Looking Beneath the Surface

By Andrew Paparozzi
In September 24, 2009

The last set of employment data released by the Bureau of Labor Statistics was a prime example of a “good news, bad news” story. While reporting that nonfarm payrolls fell by 216,000 in August —good news in the sense that the monthly decline continues to moderate from average declines of 691,000 in the first quarter averaging—the BLS also reported that the unemployment rose to 9.7%, as household employment fell by 392,000—bad news in that it highlights a continuing weakness in the labor market and thus restraint on consumer spending. As is often true during turning points, many of the economic indicators being released can fall into the good news, bad news camp.

But there’s something beneath the headline labor market data that could be troublesome. For starters, the data are coming from two different surveys—one based on information obtained from nonfarm company payrolls (actual survey conducted of companies); the other on a survey of households. As the latter focuses on the employment status of individuals, there’s some thought that it is more reflective of developments within the small business community. In other words: The household survey might do a better job of capturing what’s happening among small businesses with no or few employees. Why might this be important? Although mega companies usually grab most of the attention, small business remains an essential element in the fabric of the U.S. economy.

According to the 2007 County Business Patterns from the U.S. Census Bureau, establishments in the U.S. with fewer than 20 employees account for 86.1% of the total, while establishments with 100 employees or more represent just 2.3%. Comparable data for the manufacturing sector are 68.9% and 8.6%, respectively. Granted, there is a disproportionate share of employees and sales among larger companies, but the role of small business should not be underestimated. As for commercial printing, roughly four-fifths of commercial printing establishments (78.2%) have fewer than 20 employees. And at the other end of the spectrum, commercial printing establishments with 100 employees or more represent 4.5% of the total. For a discussion of why establishment counts in our industry must be viewed through a prism of structural change, see NAPL Performance Indicators Metric Tips dated 09/16/2009 and 09/11/2009 .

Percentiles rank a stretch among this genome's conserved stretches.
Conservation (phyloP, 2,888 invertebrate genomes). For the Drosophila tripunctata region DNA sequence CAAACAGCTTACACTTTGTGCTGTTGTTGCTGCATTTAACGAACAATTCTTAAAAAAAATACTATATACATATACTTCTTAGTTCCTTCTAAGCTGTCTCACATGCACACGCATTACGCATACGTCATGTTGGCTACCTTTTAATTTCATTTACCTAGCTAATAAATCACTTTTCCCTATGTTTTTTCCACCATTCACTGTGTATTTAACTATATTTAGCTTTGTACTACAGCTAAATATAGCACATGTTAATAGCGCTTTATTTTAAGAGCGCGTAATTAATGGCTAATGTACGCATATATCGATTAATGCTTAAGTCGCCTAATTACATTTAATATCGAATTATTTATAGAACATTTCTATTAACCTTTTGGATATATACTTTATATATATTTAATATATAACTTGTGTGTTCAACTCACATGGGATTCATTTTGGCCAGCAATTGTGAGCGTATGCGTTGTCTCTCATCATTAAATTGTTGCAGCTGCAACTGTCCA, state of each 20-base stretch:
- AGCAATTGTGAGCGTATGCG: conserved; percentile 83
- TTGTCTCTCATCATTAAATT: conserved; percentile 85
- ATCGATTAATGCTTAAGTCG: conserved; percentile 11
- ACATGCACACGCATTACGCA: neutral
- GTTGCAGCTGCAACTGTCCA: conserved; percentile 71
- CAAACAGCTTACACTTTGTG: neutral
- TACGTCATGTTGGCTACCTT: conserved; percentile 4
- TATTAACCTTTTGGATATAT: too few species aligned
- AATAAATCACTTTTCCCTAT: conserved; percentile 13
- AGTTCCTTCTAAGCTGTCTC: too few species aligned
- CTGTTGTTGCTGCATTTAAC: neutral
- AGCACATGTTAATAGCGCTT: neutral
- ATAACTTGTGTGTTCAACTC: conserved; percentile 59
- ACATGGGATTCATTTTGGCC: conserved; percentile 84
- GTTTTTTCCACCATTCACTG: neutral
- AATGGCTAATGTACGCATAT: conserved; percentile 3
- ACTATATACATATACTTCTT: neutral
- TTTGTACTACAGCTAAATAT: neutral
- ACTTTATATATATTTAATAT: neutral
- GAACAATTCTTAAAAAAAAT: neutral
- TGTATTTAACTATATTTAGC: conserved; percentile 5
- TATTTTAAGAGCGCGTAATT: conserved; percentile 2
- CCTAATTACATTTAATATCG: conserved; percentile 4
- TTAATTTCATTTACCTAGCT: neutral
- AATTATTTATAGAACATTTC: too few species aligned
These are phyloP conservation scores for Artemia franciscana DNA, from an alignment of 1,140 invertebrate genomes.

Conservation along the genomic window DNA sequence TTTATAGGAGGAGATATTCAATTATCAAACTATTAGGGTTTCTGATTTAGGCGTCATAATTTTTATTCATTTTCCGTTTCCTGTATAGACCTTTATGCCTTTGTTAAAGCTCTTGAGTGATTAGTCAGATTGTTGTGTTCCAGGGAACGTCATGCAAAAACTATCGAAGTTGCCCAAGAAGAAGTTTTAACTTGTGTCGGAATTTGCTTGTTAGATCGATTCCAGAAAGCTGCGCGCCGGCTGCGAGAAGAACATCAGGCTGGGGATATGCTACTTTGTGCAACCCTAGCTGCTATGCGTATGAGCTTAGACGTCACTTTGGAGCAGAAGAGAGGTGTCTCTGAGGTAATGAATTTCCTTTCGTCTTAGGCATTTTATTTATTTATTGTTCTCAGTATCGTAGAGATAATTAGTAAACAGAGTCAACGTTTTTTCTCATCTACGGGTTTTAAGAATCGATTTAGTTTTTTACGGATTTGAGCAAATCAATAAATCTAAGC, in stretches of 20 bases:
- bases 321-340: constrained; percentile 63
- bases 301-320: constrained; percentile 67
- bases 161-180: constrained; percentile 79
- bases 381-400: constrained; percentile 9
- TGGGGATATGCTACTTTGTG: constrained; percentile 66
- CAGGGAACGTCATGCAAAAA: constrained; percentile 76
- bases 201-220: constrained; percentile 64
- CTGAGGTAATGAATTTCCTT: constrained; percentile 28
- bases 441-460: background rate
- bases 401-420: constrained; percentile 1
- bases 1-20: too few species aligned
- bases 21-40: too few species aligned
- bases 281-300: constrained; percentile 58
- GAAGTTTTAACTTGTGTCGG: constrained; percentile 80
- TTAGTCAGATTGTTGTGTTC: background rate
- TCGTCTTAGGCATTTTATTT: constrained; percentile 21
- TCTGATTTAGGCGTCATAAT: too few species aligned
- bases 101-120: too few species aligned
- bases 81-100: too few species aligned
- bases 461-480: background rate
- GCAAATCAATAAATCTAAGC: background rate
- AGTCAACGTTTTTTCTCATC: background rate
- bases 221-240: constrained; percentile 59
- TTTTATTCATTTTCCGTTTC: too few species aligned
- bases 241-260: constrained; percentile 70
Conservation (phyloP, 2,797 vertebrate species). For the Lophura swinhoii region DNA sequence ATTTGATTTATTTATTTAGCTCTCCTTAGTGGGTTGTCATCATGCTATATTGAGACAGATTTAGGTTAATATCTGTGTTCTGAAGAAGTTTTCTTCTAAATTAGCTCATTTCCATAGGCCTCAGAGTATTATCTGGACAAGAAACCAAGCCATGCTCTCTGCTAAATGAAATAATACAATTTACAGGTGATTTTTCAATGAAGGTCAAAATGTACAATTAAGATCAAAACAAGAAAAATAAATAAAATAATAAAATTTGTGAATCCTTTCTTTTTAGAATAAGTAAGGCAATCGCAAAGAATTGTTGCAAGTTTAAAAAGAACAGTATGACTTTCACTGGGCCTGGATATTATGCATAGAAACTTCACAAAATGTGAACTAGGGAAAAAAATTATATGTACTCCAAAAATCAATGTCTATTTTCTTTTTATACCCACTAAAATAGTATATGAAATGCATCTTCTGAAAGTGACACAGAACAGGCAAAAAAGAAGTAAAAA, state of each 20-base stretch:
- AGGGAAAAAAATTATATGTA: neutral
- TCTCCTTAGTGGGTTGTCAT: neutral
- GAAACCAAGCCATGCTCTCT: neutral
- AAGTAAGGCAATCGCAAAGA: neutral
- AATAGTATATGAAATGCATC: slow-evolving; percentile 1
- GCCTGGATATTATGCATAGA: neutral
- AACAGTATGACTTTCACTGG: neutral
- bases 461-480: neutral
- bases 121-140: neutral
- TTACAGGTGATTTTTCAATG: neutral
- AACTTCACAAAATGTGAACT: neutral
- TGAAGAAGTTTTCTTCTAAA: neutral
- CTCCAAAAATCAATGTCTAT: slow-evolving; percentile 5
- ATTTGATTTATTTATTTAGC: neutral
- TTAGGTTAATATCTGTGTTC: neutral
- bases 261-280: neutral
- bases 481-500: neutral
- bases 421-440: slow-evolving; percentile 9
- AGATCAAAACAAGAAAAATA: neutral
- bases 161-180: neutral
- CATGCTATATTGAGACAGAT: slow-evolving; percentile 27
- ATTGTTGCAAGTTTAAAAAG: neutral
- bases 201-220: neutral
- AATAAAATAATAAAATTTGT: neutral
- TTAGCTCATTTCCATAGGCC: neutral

With the multitude of unresolved and pending issues such as health care, climate change, financial regulations, and tax liability to name some, businesses are operating under a cloud of heightened uncertainty. And the uncertainty is even more pronounced for small businesses, as they usually have less margin for error. For many industries, commercial printing in particular, structural changes are adding additional complexities to an already challenging terrain. Yes, there is good news—the economy is on the road to recovery. The bad news: The recovery is likely to be slow, and there are many potential headwinds—structural and cyclical— on the horizon.

Andrew Paparozzi        Joseph Vincenzino        Kong Lue Wang

Andrew Paparozzi

Epicomm's Andrew Paparozzi, Vice President/Chief Economist, is well-known for his accurate and thoughtful discussions on the economy and US commercial printing industry. A foremost author and speaker on economic business trends in the printing industry, Paparozzi heads Epicomm's Printing Economic Research Center.

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